Author: Dr Manpreet Sethi, Distinguished Fellow, CAPS
Keywords: Nuclear, Russia-Ukraine, brinkmanship, retaliation, security.
Russia-Ukraine conflict is close to completing two months. During this period, President Putin has resorted to unambiguous and explicit nuclear signalling. In fact, even before Russia started the military operation against Ukraine, Putin oversaw elaborate nuclear exercises on February 19, 2022. Then, on just the fourth day of the invasion, he announced that he was raising nuclear alert levels by imposing a ‘special regime of combat duty’. There have been reports of the deployment of nuclear submarines from the Northern Fleet. Indeed, the Russian attempt has been to repeatedly draw attention to the nuclear capability and status of the country and to the likelihood of “consequences you have never seen in history” in case of outside intervention into the conflict.
Such statements and actions appear to be in keeping with Russia’s stated nuclear doctrine. The purpose of nuclear weapons is to deter the US/NATO from stepping into or expanding the conflict in ways that Russia does not desire, such as the imposition of no-fly zones, etc. India has had experience of such nuclear brinkmanship in its own crises with Pakistan, where, in order to deter a conventional response from India, Islamabad showed a propensity to hype the threat of nuclear escalation early in a crisis. These nuclear noises are meant to deter India as well as get the international community scared enough to want to quickly intervene and restrain Indian retaliatory action in response to provocations.
Russia, too, has been signalling an escalate-to-de-escalate strategy along similar lines, backed by its 1900 ‘tactical’ nuclear weapons, to underline its own resolve and to get the West to back down. The greater risk from such strategies of brinkmanship that rely on heightened alert levels is that of inadvertent nuclear escalation. This is exacerbated by the presence of a vicious disinformation campaign and a thick fog of war. Therefore, the possibility of nuclear use due to misperception, miscalculation, or even unauthorised action poses a real danger.
The ongoing Russia-Ukraine conflict will have implications for both nuclear non-proliferation and nuclear disarmament, irrespective of how this conflict is resolved. The impact on both nuclear dimensions will be based on how perceptions on two issues shape up in the coming months and years: a) on the perceived value of nuclear weapons; b) on the acceptability threshold of nuclear risks.
On the first issue of the political utility of nuclear weapons, seeing Russian behaviour, a view is gaining popularity that countries with nuclear weapons can act with impunity, especially against non-nuclear-weapon states (NNWS). This view will prompt NNWS to re-evaluate their own security imperatives, especially where they face hostile nuclear weapon possessors. It is not surprising that some voices in Japan and South Korea have begun to argue in favour of possessing their own nuclear weapons. Nuclear sharing under NATO or the American nuclear umbrella is likely to assume a new significance. There is a strong likelihood that voices in favour of the withdrawal of US nuclear weapons from the five countries in Europe will be muted. More, in fact, may want to acquire them. It may be recalled that Belarus has already amended its constitution after a referendum on February 27, 2022, to allow Russia to station its weapons on its soil.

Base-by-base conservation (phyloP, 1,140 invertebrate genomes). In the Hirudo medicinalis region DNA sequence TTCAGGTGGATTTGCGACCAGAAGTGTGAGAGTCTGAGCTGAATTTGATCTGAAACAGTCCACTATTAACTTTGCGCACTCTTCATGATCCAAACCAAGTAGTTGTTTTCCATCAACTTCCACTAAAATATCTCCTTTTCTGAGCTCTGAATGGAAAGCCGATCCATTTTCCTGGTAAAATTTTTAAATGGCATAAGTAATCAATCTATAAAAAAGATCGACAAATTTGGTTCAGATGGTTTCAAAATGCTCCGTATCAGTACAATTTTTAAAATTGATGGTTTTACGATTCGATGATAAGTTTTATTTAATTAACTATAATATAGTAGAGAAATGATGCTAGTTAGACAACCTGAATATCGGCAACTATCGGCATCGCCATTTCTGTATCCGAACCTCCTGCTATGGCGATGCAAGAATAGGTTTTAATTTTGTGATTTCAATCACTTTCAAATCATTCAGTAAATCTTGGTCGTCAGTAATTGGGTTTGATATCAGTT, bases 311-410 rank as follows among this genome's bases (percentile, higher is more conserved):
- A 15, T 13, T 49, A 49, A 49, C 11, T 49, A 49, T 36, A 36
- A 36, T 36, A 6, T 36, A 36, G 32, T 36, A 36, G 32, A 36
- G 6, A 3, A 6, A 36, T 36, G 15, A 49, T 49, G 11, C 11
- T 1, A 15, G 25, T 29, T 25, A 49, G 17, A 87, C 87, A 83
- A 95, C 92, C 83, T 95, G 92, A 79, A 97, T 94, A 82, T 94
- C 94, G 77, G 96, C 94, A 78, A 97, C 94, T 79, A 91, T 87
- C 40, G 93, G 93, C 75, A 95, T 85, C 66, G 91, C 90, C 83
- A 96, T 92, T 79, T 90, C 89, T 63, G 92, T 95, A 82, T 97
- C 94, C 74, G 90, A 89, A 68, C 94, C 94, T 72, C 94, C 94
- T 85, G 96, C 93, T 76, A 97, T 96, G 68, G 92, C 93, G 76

Therefore, the conflict and Russia’s behaviour will erode the sense of security of the NNWS, including their faith in negative security assurances, where these have been grudgingly provided by the NWS. Concerns to this effect will be heard at the NPT RevCon now scheduled for August 2022, and this divide between the two kinds of states will only grow. How this is handled will influence the future course of nuclear non-proliferation.
The second issue of how nations perceive the risks of nuclear weapons will have implications for nuclear disarmament. The Cuban missile crisis that happened 60 years ago made both sides realise what it was like to be on the edge of a nuclear precipice. Both drew back suitably chastened, and it triggered a shared understanding of nuclear risks, leading to a shared desire to establish strategic stability. Will a similar realisation dawn once again?
This appears less likely in 2022 given the current reality where different nuclear weapon possessors evaluate the utility of nuclear risks differently. In any case, unlike the bipolar situation in 1962, the present nuclear landscape is dotted with many states possessing nuclear weapons, each demonstrating a different nuclear risk sensibility. Countries like Russia, China, and Pakistan think risks are good for nuclear deterrence. Therefore, they do not hesitate to follow strategies that raise the dangers of entanglement of conventional and nuclear realms. In the absence of a common desire to address the risks of nuclear weapons, the world may move away from nuclear disarmament as nations accept a willingness to live with the nuclear risks.
The ongoing conflict has resulted in unimaginable suffering caused by the loss of hundreds and displacement of millions of human lives. Another major casualty from the international security point of view has been the joint statement by the P-5 that they announced in January this year. The sense of optimism this had generated through a collective expression of the belief that nuclear war cannot be won and should not be fought has fast dissipated.
The risk of nuclear war remains in the air. In these circumstances, it is inevitable that the prospects of non-proliferation and nuclear disarmament will face turbulent times ahead.